Now, onto the differences between each type of account. Roth IRA or 401(k) is typically best for those who believe they will be in a similar or higher tax bracket in retirement. In other words, if you plan to live off of your investments in retirement and the distributions from your investments are greater than your former (or current) income- then you will be in a higher tax bracket in retirement. Thus, you should opt to pay taxes on your contributions now, rather than later, while you are still in a lower tax bracket. The second type of account is the Traditional IRA/401(k). This type of account is essentially the inverse of a Roth account. Contributions to a Traditional Roth/401(k) are tax deductible in the current year and grow tax free within the account, but your withdrawals during retirement are taxed at ordinary income tax rates. This type of account is suited for those who believe they will be in a lower income tax bracket in retirement than they are in now. An example of this is a high income earner of $500,000 who projects to have an income of maybe $100,000 in retirement. He or she is ineligible for a traditional IRA, but would want to utilitze the Traditional 401(k) at work to get a tax break while they are in that higher marginal tax bracket. Below is a quick visualization of current federal tax brackets in 2022:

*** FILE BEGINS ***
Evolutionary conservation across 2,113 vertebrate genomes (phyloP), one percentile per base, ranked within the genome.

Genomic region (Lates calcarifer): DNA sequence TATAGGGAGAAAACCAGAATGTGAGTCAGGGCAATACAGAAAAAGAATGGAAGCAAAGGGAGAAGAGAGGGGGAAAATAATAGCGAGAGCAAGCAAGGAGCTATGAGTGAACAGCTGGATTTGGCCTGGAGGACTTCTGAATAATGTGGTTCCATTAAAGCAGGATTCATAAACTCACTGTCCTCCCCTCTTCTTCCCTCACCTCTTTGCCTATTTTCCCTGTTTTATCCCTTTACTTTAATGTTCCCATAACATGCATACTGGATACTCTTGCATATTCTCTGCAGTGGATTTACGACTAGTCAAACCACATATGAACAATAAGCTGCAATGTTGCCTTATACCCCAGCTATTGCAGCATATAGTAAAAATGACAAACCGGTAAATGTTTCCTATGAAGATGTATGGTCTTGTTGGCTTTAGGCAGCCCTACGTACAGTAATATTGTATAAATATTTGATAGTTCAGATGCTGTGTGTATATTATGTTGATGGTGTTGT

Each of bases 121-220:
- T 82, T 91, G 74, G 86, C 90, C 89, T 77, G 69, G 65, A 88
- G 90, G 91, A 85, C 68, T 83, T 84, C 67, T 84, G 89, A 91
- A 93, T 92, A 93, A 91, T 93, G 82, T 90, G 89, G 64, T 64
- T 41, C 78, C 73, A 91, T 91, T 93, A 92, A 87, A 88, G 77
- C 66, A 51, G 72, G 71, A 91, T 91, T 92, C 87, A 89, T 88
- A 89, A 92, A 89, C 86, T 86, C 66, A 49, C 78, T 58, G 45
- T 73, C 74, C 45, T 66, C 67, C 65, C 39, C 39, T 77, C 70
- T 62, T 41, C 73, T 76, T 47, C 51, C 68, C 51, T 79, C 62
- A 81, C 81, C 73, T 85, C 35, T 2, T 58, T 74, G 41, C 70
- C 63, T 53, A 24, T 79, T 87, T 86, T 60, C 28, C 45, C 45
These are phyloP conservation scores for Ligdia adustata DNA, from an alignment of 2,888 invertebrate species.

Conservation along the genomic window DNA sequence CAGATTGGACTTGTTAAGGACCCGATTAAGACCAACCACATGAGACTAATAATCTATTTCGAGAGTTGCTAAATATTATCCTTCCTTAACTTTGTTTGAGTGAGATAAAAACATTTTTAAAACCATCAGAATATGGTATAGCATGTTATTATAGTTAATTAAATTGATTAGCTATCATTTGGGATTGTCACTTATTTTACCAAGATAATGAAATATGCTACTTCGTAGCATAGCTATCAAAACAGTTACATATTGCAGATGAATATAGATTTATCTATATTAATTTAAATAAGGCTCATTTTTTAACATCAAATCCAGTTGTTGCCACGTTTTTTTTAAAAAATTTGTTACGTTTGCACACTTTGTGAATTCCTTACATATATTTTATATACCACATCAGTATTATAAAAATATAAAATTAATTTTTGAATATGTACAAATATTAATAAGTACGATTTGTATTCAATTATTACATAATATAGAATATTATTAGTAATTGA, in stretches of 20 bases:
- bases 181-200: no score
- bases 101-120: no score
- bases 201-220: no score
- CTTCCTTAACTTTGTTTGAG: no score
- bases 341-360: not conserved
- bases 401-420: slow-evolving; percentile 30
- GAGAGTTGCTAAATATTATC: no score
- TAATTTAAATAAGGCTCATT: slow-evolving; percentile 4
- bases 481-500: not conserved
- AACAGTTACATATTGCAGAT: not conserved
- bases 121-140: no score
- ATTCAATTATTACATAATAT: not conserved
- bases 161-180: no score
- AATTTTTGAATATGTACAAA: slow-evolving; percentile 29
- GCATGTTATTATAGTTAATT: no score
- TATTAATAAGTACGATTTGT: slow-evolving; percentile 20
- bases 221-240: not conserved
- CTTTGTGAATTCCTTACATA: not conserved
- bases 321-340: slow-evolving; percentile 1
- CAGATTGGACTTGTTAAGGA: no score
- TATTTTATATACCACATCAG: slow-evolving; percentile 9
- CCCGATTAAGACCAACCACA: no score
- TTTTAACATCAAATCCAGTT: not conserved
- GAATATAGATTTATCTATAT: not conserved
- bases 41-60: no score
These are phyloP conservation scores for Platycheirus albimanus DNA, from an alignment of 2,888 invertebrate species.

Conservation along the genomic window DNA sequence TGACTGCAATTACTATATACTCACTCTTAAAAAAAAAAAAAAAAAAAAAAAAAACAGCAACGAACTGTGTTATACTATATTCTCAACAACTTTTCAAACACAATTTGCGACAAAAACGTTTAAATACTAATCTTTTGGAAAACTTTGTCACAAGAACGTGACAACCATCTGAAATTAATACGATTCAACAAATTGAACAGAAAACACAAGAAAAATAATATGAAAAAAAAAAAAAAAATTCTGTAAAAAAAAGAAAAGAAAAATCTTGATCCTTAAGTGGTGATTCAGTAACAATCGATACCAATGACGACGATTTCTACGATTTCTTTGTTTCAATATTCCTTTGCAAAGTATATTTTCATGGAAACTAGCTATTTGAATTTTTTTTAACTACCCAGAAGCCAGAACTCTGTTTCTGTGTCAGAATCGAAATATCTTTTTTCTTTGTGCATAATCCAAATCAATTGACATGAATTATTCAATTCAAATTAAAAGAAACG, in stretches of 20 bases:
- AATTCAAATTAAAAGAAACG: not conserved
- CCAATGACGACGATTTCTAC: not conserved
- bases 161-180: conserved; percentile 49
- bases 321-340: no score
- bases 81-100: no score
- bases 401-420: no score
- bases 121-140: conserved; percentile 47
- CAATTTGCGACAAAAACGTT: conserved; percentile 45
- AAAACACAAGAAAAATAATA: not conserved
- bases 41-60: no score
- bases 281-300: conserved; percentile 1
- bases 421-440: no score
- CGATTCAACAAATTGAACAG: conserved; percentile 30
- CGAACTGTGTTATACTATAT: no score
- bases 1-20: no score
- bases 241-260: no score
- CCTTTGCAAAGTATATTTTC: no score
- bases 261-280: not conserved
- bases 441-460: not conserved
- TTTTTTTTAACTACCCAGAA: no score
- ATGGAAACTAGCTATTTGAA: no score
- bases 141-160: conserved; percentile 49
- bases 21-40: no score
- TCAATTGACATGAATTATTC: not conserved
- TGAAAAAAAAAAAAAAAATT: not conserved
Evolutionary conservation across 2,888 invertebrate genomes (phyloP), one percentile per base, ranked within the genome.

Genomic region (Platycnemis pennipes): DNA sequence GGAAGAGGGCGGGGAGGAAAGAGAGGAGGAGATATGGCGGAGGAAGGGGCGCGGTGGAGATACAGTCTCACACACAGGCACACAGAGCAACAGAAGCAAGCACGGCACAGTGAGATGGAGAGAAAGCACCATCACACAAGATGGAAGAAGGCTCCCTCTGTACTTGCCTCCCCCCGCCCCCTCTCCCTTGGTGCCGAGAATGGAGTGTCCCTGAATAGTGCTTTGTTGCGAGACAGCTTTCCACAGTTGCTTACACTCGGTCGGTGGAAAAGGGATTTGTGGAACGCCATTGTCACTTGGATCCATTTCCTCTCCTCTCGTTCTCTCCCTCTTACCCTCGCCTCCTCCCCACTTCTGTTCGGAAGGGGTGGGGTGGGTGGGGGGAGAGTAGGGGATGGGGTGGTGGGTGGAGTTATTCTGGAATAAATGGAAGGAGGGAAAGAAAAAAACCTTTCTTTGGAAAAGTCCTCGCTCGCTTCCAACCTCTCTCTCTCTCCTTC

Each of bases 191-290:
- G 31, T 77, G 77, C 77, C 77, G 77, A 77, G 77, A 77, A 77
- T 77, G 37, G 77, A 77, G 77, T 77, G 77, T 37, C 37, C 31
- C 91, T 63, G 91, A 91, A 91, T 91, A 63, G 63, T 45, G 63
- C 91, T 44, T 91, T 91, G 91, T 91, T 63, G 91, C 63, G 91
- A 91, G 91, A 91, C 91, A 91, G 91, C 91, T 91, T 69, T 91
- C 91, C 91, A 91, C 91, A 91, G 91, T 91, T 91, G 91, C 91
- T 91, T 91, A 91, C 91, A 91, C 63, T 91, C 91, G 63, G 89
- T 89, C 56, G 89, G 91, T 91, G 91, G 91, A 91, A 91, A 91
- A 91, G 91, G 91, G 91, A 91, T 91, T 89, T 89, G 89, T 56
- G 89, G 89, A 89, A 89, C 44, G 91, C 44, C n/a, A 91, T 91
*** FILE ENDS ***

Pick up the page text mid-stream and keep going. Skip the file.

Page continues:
Despite the pros and cons of each type of account, I typically lean towards the Roth IRA/401(k) for a few reasons:
The devil you know (current tax rates) is better than the one you don't know (future tax rates). If you think your future tax rate will be anywhere near your current rate, it is best to pay the tax now. Additionally, taxes are used to pay off federal debt, and tax rates will likely have to rise in the future in order to combat the ever increasing federal debt. Congress hasn't run a balanced budget in the last two decades. I don't have a crystal ball, but current recorded tax rates are historically low, so I want to take advantage of paying taxes at these rates while the opportunity exists.